March 10 2015 Astronomy Newsletter
Here's the latest article from the Astronomy site at BellaOnline.com.
ABC of Astronomy – B Is for Bok Globule
B is for Bok globule, a kind of dark nebula studied by Bart Bok. B is for Bayer who invented a handy system of star designations beginning with a Greek letter. And B is for Baily's beads. You won't find them in a jewelry shop, but you might see them in a solar eclipse, as Francis Baily did.
*Dawn is in orbit around Ceres*
At about 7:39 a.m. EST (12:39 GMT) on Saturday, NASA's Dawn spacecraft was captured by the gravity of Ceres. That makes it the first craft to orbit a dwarf planet. "Since its discovery in 1801, Ceres was known as a planet, then an asteroid and later a dwarf planet," said Marc Rayman, Dawn chief engineer and mission director at the Jet Propulsion Lab. "Now, after a journey of 3.1 billion miles (4.9 billion kilometers) and 7.5 years, Dawn calls Ceres, home."
*Philae landing – animated cartoon*
ESA has produced a new short animated cartoon about Rosetta and Philae. https://www.youtube.com/watch?v=33zw4yYNGAs The cartoon is adorable, the facts are correct and it's a nice way of telling the story. One of the comments was: "I'm not crying, there's just some comet dust in my eye... ;)" Awwww.
*Lots of birthdays this week*
(1) Urbain Le Verrier (March 11, 1811) – French mathematician who calculated the position of the then-unknown planet Neptune from oddities in the orbit of Uranus. His calculations allowed Johann Galle to find the new planet the same night he got LeVerrier's letter. http://www.bellaonline.com/articles/art45809.asp
(2) Percival Lowell (March 13, 1855) built the Lowell Observatory in Arizona. He was famous for promoting the idea of canals on Mars after a mistranslation of a report by Giovanni Schiaparelli. Lowell was also convinced that there was a giant Planet X beyond Neptune. Although his search was fruitless, Clyde Tombaugh did discover the dwarf planet Pluto while hunting for Planet X at Lowell Observatory. http://www.bellaonline.com/articles/art45809.asp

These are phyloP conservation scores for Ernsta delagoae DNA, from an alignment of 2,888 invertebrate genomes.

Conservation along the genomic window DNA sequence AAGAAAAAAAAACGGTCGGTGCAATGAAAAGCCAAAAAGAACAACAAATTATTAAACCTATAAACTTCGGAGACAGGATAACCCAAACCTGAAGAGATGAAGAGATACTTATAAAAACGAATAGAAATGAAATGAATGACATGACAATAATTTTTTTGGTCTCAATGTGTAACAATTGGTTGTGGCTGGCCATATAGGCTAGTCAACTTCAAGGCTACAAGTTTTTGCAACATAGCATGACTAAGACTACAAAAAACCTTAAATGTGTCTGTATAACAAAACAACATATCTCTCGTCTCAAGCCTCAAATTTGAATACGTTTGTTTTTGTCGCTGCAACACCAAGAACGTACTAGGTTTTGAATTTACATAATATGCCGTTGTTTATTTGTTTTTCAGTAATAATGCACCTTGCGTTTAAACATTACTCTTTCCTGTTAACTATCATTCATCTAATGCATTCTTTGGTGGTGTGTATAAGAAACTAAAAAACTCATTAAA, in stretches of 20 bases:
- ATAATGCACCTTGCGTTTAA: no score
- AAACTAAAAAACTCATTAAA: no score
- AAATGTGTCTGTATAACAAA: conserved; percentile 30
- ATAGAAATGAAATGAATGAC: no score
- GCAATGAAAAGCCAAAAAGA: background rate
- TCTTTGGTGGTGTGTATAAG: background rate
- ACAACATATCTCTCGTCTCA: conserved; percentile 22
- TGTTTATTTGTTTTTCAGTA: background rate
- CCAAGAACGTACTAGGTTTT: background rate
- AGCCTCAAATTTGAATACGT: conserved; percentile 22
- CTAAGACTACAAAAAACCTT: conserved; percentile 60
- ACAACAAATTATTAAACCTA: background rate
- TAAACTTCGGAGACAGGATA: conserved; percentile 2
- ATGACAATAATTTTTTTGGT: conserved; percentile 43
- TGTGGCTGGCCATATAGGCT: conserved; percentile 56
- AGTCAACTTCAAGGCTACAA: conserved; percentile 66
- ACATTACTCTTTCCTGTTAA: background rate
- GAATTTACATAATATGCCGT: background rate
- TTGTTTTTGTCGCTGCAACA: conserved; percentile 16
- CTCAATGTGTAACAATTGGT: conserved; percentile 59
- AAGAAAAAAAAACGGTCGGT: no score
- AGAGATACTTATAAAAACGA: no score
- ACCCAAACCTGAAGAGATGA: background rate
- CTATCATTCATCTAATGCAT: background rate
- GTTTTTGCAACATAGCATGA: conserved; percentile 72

(3) Giovanni Schiaparelli (March 14, 1835) - Italian astronomer who was highly regarded as an observational astronomer and historian of science. His report on his observations of Mars described surface structures as “canali” which simply means channels. However it was translated as “canals” which are artificial, causing quite a to-do.
(4) Albert Einstein – a man who needs no introduction – born on March 14, 1879 .
(5) Gene Cernan (March 14, 1934) - Apollo 17 astronaut, the last man to walk on the Moon.
(6) Nicolas de Lacaille (March 15, 1713) – French astronomer who surveyed the southern skies and invented fourteen constellations that are still in use. http://www.bellaonline.com/articles/art183583.asp
(7) Alan Bean (born March 15, 1932) – Apollo 12 astronaut, who became a painter. https://www.pinterest.com/pin/250090585534171401/
On March 13, 1781 William Herschel discovered Uranus, while observing in the garden of his home in Bath, England. The house is now a museum. http://www.bellaonline.com/articles/art48626.asp
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I wish you clear skies.
Mona Evans, Astronomy Editor
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